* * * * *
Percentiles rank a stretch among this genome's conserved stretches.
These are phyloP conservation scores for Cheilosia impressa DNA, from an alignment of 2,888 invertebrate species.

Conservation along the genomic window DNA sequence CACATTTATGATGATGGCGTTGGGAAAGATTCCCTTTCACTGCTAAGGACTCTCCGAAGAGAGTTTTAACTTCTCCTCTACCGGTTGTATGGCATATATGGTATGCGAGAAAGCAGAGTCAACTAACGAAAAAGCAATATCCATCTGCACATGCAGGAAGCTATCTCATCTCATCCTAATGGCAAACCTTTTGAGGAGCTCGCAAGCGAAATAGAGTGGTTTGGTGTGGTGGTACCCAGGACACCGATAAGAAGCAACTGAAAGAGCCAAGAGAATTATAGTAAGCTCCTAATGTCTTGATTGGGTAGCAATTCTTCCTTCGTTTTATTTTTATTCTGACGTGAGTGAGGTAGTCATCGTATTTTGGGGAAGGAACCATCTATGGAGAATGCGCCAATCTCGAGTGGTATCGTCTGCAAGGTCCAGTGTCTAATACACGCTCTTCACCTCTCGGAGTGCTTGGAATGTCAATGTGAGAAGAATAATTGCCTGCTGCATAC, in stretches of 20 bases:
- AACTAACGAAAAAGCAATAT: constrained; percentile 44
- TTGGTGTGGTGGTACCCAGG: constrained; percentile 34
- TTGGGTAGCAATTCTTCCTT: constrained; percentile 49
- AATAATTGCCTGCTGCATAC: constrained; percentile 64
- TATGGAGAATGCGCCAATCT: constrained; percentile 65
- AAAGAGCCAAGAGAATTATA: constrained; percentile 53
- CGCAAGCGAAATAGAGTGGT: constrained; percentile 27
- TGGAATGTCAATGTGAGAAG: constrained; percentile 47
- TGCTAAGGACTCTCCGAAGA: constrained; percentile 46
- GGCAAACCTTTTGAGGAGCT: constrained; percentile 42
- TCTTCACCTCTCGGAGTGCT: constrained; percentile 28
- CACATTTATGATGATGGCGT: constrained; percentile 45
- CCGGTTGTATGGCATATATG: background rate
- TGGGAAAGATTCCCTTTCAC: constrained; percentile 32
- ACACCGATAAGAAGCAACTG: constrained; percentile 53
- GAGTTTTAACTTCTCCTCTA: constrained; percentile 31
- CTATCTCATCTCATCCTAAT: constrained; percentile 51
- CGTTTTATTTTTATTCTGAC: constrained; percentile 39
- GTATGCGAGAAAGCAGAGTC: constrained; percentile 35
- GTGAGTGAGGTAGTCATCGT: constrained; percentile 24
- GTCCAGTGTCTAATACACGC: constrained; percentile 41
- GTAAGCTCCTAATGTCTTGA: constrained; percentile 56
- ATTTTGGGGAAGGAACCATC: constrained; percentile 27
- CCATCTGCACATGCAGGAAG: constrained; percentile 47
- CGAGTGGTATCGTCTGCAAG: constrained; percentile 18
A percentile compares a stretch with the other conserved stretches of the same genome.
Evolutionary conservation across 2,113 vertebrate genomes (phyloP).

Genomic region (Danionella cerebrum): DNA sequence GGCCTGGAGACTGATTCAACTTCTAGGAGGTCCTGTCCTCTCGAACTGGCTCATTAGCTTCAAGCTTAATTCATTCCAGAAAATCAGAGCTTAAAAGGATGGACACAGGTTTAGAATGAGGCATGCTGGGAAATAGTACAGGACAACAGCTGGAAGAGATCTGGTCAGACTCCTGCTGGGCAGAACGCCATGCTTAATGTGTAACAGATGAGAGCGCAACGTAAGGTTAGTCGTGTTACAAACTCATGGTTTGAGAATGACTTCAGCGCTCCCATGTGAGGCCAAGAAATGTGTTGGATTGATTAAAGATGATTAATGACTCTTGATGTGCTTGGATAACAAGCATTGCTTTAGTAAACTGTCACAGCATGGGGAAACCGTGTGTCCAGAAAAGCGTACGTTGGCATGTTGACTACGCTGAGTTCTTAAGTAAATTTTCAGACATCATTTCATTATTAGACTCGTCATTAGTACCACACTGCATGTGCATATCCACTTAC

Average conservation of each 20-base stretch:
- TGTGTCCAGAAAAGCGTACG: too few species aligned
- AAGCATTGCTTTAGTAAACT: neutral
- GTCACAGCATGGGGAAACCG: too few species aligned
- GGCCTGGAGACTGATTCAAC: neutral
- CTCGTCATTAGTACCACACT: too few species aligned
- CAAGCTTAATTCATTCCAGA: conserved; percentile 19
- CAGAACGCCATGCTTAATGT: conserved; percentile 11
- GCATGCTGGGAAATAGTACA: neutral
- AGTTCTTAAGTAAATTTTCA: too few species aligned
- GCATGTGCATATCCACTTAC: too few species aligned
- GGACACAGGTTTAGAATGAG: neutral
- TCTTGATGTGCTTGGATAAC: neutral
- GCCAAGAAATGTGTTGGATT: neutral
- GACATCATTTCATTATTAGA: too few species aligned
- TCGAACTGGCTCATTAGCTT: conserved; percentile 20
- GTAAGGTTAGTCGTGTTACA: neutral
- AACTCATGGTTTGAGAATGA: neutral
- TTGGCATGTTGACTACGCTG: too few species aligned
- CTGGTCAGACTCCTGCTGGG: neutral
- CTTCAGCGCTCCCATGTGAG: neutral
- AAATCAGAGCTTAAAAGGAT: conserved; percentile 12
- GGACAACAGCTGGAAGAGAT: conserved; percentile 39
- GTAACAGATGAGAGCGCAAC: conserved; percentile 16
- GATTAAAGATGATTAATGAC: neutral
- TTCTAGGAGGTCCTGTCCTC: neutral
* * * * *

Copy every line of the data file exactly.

Percentiles rank a stretch among this genome's conserved stretches.
These are phyloP conservation scores for Cheilosia impressa DNA, from an alignment of 2,888 invertebrate species.

Conservation along the genomic window DNA sequence CACATTTATGATGATGGCGTTGGGAAAGATTCCCTTTCACTGCTAAGGACTCTCCGAAGAGAGTTTTAACTTCTCCTCTACCGGTTGTATGGCATATATGGTATGCGAGAAAGCAGAGTCAACTAACGAAAAAGCAATATCCATCTGCACATGCAGGAAGCTATCTCATCTCATCCTAATGGCAAACCTTTTGAGGAGCTCGCAAGCGAAATAGAGTGGTTTGGTGTGGTGGTACCCAGGACACCGATAAGAAGCAACTGAAAGAGCCAAGAGAATTATAGTAAGCTCCTAATGTCTTGATTGGGTAGCAATTCTTCCTTCGTTTTATTTTTATTCTGACGTGAGTGAGGTAGTCATCGTATTTTGGGGAAGGAACCATCTATGGAGAATGCGCCAATCTCGAGTGGTATCGTCTGCAAGGTCCAGTGTCTAATACACGCTCTTCACCTCTCGGAGTGCTTGGAATGTCAATGTGAGAAGAATAATTGCCTGCTGCATAC, in stretches of 20 bases:
- AACTAACGAAAAAGCAATAT: constrained; percentile 44
- TTGGTGTGGTGGTACCCAGG: constrained; percentile 34
- TTGGGTAGCAATTCTTCCTT: constrained; percentile 49
- AATAATTGCCTGCTGCATAC: constrained; percentile 64
- TATGGAGAATGCGCCAATCT: constrained; percentile 65
- AAAGAGCCAAGAGAATTATA: constrained; percentile 53
- CGCAAGCGAAATAGAGTGGT: constrained; percentile 27
- TGGAATGTCAATGTGAGAAG: constrained; percentile 47
- TGCTAAGGACTCTCCGAAGA: constrained; percentile 46
- GGCAAACCTTTTGAGGAGCT: constrained; percentile 42
- TCTTCACCTCTCGGAGTGCT: constrained; percentile 28
- CACATTTATGATGATGGCGT: constrained; percentile 45
- CCGGTTGTATGGCATATATG: background rate
- TGGGAAAGATTCCCTTTCAC: constrained; percentile 32
- ACACCGATAAGAAGCAACTG: constrained; percentile 53
- GAGTTTTAACTTCTCCTCTA: constrained; percentile 31
- CTATCTCATCTCATCCTAAT: constrained; percentile 51
- CGTTTTATTTTTATTCTGAC: constrained; percentile 39
- GTATGCGAGAAAGCAGAGTC: constrained; percentile 35
- GTGAGTGAGGTAGTCATCGT: constrained; percentile 24
- GTCCAGTGTCTAATACACGC: constrained; percentile 41
- GTAAGCTCCTAATGTCTTGA: constrained; percentile 56
- ATTTTGGGGAAGGAACCATC: constrained; percentile 27
- CCATCTGCACATGCAGGAAG: constrained; percentile 47
- CGAGTGGTATCGTCTGCAAG: constrained; percentile 18
A percentile compares a stretch with the other conserved stretches of the same genome.
Evolutionary conservation across 2,113 vertebrate genomes (phyloP).

Genomic region (Danionella cerebrum): DNA sequence GGCCTGGAGACTGATTCAACTTCTAGGAGGTCCTGTCCTCTCGAACTGGCTCATTAGCTTCAAGCTTAATTCATTCCAGAAAATCAGAGCTTAAAAGGATGGACACAGGTTTAGAATGAGGCATGCTGGGAAATAGTACAGGACAACAGCTGGAAGAGATCTGGTCAGACTCCTGCTGGGCAGAACGCCATGCTTAATGTGTAACAGATGAGAGCGCAACGTAAGGTTAGTCGTGTTACAAACTCATGGTTTGAGAATGACTTCAGCGCTCCCATGTGAGGCCAAGAAATGTGTTGGATTGATTAAAGATGATTAATGACTCTTGATGTGCTTGGATAACAAGCATTGCTTTAGTAAACTGTCACAGCATGGGGAAACCGTGTGTCCAGAAAAGCGTACGTTGGCATGTTGACTACGCTGAGTTCTTAAGTAAATTTTCAGACATCATTTCATTATTAGACTCGTCATTAGTACCACACTGCATGTGCATATCCACTTAC

Average conservation of each 20-base stretch:
- TGTGTCCAGAAAAGCGTACG: too few species aligned
- AAGCATTGCTTTAGTAAACT: neutral
- GTCACAGCATGGGGAAACCG: too few species aligned
- GGCCTGGAGACTGATTCAAC: neutral
- CTCGTCATTAGTACCACACT: too few species aligned
- CAAGCTTAATTCATTCCAGA: conserved; percentile 19
- CAGAACGCCATGCTTAATGT: conserved; percentile 11
- GCATGCTGGGAAATAGTACA: neutral
- AGTTCTTAAGTAAATTTTCA: too few species aligned
- GCATGTGCATATCCACTTAC: too few species aligned
- GGACACAGGTTTAGAATGAG: neutral
- TCTTGATGTGCTTGGATAAC: neutral
- GCCAAGAAATGTGTTGGATT: neutral
- GACATCATTTCATTATTAGA: too few species aligned
- TCGAACTGGCTCATTAGCTT: conserved; percentile 20
- GTAAGGTTAGTCGTGTTACA: neutral
- AACTCATGGTTTGAGAATGA: neutral
- TTGGCATGTTGACTACGCTG: too few species aligned
- CTGGTCAGACTCCTGCTGGG: neutral
- CTTCAGCGCTCCCATGTGAG: neutral
- AAATCAGAGCTTAAAAGGAT: conserved; percentile 12
- GGACAACAGCTGGAAGAGAT: conserved; percentile 39
- GTAACAGATGAGAGCGCAAC: conserved; percentile 16
- GATTAAAGATGATTAATGAC: neutral
- TTCTAGGAGGTCCTGTCCTC: neutral